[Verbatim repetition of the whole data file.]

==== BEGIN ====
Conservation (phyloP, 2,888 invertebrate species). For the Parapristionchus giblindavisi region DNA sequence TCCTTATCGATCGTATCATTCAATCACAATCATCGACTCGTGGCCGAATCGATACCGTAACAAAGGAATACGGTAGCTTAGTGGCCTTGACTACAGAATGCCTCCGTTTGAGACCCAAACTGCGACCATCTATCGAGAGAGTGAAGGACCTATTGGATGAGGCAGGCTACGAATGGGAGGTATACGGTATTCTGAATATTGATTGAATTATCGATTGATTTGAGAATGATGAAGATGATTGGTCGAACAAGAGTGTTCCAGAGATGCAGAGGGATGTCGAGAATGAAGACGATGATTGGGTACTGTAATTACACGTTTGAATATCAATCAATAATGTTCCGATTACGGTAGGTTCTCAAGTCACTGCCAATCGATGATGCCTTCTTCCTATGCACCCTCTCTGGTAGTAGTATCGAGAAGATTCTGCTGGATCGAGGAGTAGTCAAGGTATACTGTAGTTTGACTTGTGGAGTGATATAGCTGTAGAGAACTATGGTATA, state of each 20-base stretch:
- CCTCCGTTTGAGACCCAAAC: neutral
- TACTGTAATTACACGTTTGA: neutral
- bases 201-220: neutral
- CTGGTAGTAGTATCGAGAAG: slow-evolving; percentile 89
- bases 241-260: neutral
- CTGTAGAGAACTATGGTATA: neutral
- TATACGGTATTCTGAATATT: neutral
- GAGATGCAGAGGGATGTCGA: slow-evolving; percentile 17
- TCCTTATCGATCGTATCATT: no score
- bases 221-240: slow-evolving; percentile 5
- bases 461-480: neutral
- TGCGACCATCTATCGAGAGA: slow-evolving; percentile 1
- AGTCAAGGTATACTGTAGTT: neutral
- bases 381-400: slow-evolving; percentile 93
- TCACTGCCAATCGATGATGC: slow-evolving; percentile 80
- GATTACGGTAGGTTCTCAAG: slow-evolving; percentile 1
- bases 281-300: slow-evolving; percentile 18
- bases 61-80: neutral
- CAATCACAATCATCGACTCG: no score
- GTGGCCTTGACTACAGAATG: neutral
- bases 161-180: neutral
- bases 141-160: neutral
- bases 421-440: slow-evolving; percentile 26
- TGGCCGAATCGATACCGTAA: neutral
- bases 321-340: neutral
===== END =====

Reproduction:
Conservation (phyloP, 2,888 invertebrate species). For the Parapristionchus giblindavisi region DNA sequence TCCTTATCGATCGTATCATTCAATCACAATCATCGACTCGTGGCCGAATCGATACCGTAACAAAGGAATACGGTAGCTTAGTGGCCTTGACTACAGAATGCCTCCGTTTGAGACCCAAACTGCGACCATCTATCGAGAGAGTGAAGGACCTATTGGATGAGGCAGGCTACGAATGGGAGGTATACGGTATTCTGAATATTGATTGAATTATCGATTGATTTGAGAATGATGAAGATGATTGGTCGAACAAGAGTGTTCCAGAGATGCAGAGGGATGTCGAGAATGAAGACGATGATTGGGTACTGTAATTACACGTTTGAATATCAATCAATAATGTTCCGATTACGGTAGGTTCTCAAGTCACTGCCAATCGATGATGCCTTCTTCCTATGCACCCTCTCTGGTAGTAGTATCGAGAAGATTCTGCTGGATCGAGGAGTAGTCAAGGTATACTGTAGTTTGACTTGTGGAGTGATATAGCTGTAGAGAACTATGGTATA, state of each 20-base stretch:
- CCTCCGTTTGAGACCCAAAC: neutral
- TACTGTAATTACACGTTTGA: neutral
- bases 201-220: neutral
- CTGGTAGTAGTATCGAGAAG: slow-evolving; percentile 89
- bases 241-260: neutral
- CTGTAGAGAACTATGGTATA: neutral
- TATACGGTATTCTGAATATT: neutral
- GAGATGCAGAGGGATGTCGA: slow-evolving; percentile 17
- TCCTTATCGATCGTATCATT: no score
- bases 221-240: slow-evolving; percentile 5
- bases 461-480: neutral
- TGCGACCATCTATCGAGAGA: slow-evolving; percentile 1
- AGTCAAGGTATACTGTAGTT: neutral
- bases 381-400: slow-evolving; percentile 93
- TCACTGCCAATCGATGATGC: slow-evolving; percentile 80
- GATTACGGTAGGTTCTCAAG: slow-evolving; percentile 1
- bases 281-300: slow-evolving; percentile 18
- bases 61-80: neutral
- CAATCACAATCATCGACTCG: no score
- GTGGCCTTGACTACAGAATG: neutral
- bases 161-180: neutral
- bases 141-160: neutral
- bases 421-440: slow-evolving; percentile 26
- TGGCCGAATCGATACCGTAA: neutral
- bases 321-340: neutral